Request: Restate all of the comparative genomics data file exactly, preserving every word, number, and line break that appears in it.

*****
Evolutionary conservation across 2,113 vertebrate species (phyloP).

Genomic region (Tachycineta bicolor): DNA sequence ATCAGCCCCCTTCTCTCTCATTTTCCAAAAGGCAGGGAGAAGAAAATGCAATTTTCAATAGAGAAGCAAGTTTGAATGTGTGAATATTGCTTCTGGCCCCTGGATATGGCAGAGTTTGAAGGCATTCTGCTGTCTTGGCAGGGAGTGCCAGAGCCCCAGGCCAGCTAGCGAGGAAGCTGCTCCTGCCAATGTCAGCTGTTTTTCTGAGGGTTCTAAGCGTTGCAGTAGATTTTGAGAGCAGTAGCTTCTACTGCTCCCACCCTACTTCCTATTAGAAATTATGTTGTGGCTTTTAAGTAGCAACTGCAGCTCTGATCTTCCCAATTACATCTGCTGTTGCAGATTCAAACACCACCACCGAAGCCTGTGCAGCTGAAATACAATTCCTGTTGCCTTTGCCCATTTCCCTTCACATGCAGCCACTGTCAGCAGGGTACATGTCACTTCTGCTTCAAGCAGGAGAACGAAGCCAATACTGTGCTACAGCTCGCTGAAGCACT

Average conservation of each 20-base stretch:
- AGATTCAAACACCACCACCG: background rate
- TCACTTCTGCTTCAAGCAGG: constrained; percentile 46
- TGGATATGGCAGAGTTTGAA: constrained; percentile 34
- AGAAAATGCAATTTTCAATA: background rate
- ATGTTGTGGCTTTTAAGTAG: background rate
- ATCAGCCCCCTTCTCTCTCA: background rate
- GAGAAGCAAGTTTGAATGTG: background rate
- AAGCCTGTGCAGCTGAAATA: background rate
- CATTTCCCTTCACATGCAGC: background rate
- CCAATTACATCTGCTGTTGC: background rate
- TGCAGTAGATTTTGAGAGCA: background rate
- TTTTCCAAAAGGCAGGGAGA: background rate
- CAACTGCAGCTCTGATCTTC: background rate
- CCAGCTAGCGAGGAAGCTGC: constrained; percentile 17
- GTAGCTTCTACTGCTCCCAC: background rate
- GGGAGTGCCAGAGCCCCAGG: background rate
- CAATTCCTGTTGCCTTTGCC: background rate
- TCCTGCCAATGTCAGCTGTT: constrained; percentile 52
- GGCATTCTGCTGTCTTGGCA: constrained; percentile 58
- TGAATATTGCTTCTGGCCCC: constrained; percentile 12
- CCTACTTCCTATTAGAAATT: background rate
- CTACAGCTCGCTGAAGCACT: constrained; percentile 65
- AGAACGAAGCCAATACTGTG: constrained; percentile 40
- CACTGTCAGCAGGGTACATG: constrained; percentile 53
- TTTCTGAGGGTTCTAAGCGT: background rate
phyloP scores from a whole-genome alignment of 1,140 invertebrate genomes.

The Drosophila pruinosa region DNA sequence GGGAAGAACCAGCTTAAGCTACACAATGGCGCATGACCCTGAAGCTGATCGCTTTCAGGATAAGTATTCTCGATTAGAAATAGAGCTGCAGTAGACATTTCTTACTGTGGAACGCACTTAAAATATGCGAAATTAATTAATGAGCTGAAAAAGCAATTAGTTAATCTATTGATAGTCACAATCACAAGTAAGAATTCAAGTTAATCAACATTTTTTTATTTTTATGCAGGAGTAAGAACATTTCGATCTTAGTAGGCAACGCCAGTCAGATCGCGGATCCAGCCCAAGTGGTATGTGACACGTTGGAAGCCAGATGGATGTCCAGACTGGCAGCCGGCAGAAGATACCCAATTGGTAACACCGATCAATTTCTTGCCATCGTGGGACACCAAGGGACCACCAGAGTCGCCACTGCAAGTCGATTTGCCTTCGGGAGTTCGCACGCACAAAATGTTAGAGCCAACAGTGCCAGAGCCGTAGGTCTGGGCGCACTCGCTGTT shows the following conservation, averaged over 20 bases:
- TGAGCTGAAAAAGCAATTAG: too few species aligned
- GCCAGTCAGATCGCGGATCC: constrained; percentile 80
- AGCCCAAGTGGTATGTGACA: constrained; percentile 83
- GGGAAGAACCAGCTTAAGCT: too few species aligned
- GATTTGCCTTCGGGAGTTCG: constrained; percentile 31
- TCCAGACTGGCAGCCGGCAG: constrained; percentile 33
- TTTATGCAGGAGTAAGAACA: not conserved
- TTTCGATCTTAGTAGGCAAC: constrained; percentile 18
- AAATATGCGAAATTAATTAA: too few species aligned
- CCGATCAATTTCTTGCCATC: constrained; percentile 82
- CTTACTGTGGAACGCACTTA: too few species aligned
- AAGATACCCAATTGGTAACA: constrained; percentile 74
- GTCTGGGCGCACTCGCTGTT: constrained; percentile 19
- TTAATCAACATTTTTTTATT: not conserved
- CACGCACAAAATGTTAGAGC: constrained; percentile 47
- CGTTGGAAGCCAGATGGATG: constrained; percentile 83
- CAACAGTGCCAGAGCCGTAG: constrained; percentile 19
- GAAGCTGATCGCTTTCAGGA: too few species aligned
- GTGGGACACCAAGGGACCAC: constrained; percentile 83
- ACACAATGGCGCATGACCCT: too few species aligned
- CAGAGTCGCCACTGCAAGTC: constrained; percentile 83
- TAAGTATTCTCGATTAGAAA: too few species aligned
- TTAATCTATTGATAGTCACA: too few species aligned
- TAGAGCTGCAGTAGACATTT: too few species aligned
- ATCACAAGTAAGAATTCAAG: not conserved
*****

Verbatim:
Evolutionary conservation across 2,113 vertebrate species (phyloP).

Genomic region (Tachycineta bicolor): DNA sequence ATCAGCCCCCTTCTCTCTCATTTTCCAAAAGGCAGGGAGAAGAAAATGCAATTTTCAATAGAGAAGCAAGTTTGAATGTGTGAATATTGCTTCTGGCCCCTGGATATGGCAGAGTTTGAAGGCATTCTGCTGTCTTGGCAGGGAGTGCCAGAGCCCCAGGCCAGCTAGCGAGGAAGCTGCTCCTGCCAATGTCAGCTGTTTTTCTGAGGGTTCTAAGCGTTGCAGTAGATTTTGAGAGCAGTAGCTTCTACTGCTCCCACCCTACTTCCTATTAGAAATTATGTTGTGGCTTTTAAGTAGCAACTGCAGCTCTGATCTTCCCAATTACATCTGCTGTTGCAGATTCAAACACCACCACCGAAGCCTGTGCAGCTGAAATACAATTCCTGTTGCCTTTGCCCATTTCCCTTCACATGCAGCCACTGTCAGCAGGGTACATGTCACTTCTGCTTCAAGCAGGAGAACGAAGCCAATACTGTGCTACAGCTCGCTGAAGCACT

Average conservation of each 20-base stretch:
- AGATTCAAACACCACCACCG: background rate
- TCACTTCTGCTTCAAGCAGG: constrained; percentile 46
- TGGATATGGCAGAGTTTGAA: constrained; percentile 34
- AGAAAATGCAATTTTCAATA: background rate
- ATGTTGTGGCTTTTAAGTAG: background rate
- ATCAGCCCCCTTCTCTCTCA: background rate
- GAGAAGCAAGTTTGAATGTG: background rate
- AAGCCTGTGCAGCTGAAATA: background rate
- CATTTCCCTTCACATGCAGC: background rate
- CCAATTACATCTGCTGTTGC: background rate
- TGCAGTAGATTTTGAGAGCA: background rate
- TTTTCCAAAAGGCAGGGAGA: background rate
- CAACTGCAGCTCTGATCTTC: background rate
- CCAGCTAGCGAGGAAGCTGC: constrained; percentile 17
- GTAGCTTCTACTGCTCCCAC: background rate
- GGGAGTGCCAGAGCCCCAGG: background rate
- CAATTCCTGTTGCCTTTGCC: background rate
- TCCTGCCAATGTCAGCTGTT: constrained; percentile 52
- GGCATTCTGCTGTCTTGGCA: constrained; percentile 58
- TGAATATTGCTTCTGGCCCC: constrained; percentile 12
- CCTACTTCCTATTAGAAATT: background rate
- CTACAGCTCGCTGAAGCACT: constrained; percentile 65
- AGAACGAAGCCAATACTGTG: constrained; percentile 40
- CACTGTCAGCAGGGTACATG: constrained; percentile 53
- TTTCTGAGGGTTCTAAGCGT: background rate
phyloP scores from a whole-genome alignment of 1,140 invertebrate genomes.

The Drosophila pruinosa region DNA sequence GGGAAGAACCAGCTTAAGCTACACAATGGCGCATGACCCTGAAGCTGATCGCTTTCAGGATAAGTATTCTCGATTAGAAATAGAGCTGCAGTAGACATTTCTTACTGTGGAACGCACTTAAAATATGCGAAATTAATTAATGAGCTGAAAAAGCAATTAGTTAATCTATTGATAGTCACAATCACAAGTAAGAATTCAAGTTAATCAACATTTTTTTATTTTTATGCAGGAGTAAGAACATTTCGATCTTAGTAGGCAACGCCAGTCAGATCGCGGATCCAGCCCAAGTGGTATGTGACACGTTGGAAGCCAGATGGATGTCCAGACTGGCAGCCGGCAGAAGATACCCAATTGGTAACACCGATCAATTTCTTGCCATCGTGGGACACCAAGGGACCACCAGAGTCGCCACTGCAAGTCGATTTGCCTTCGGGAGTTCGCACGCACAAAATGTTAGAGCCAACAGTGCCAGAGCCGTAGGTCTGGGCGCACTCGCTGTT shows the following conservation, averaged over 20 bases:
- TGAGCTGAAAAAGCAATTAG: too few species aligned
- GCCAGTCAGATCGCGGATCC: constrained; percentile 80
- AGCCCAAGTGGTATGTGACA: constrained; percentile 83
- GGGAAGAACCAGCTTAAGCT: too few species aligned
- GATTTGCCTTCGGGAGTTCG: constrained; percentile 31
- TCCAGACTGGCAGCCGGCAG: constrained; percentile 33
- TTTATGCAGGAGTAAGAACA: not conserved
- TTTCGATCTTAGTAGGCAAC: constrained; percentile 18
- AAATATGCGAAATTAATTAA: too few species aligned
- CCGATCAATTTCTTGCCATC: constrained; percentile 82
- CTTACTGTGGAACGCACTTA: too few species aligned
- AAGATACCCAATTGGTAACA: constrained; percentile 74
- GTCTGGGCGCACTCGCTGTT: constrained; percentile 19
- TTAATCAACATTTTTTTATT: not conserved
- CACGCACAAAATGTTAGAGC: constrained; percentile 47
- CGTTGGAAGCCAGATGGATG: constrained; percentile 83
- CAACAGTGCCAGAGCCGTAG: constrained; percentile 19
- GAAGCTGATCGCTTTCAGGA: too few species aligned
- GTGGGACACCAAGGGACCAC: constrained; percentile 83
- ACACAATGGCGCATGACCCT: too few species aligned
- CAGAGTCGCCACTGCAAGTC: constrained; percentile 83
- TAAGTATTCTCGATTAGAAA: too few species aligned
- TTAATCTATTGATAGTCACA: too few species aligned
- TAGAGCTGCAGTAGACATTT: too few species aligned
- ATCACAAGTAAGAATTCAAG: not conserved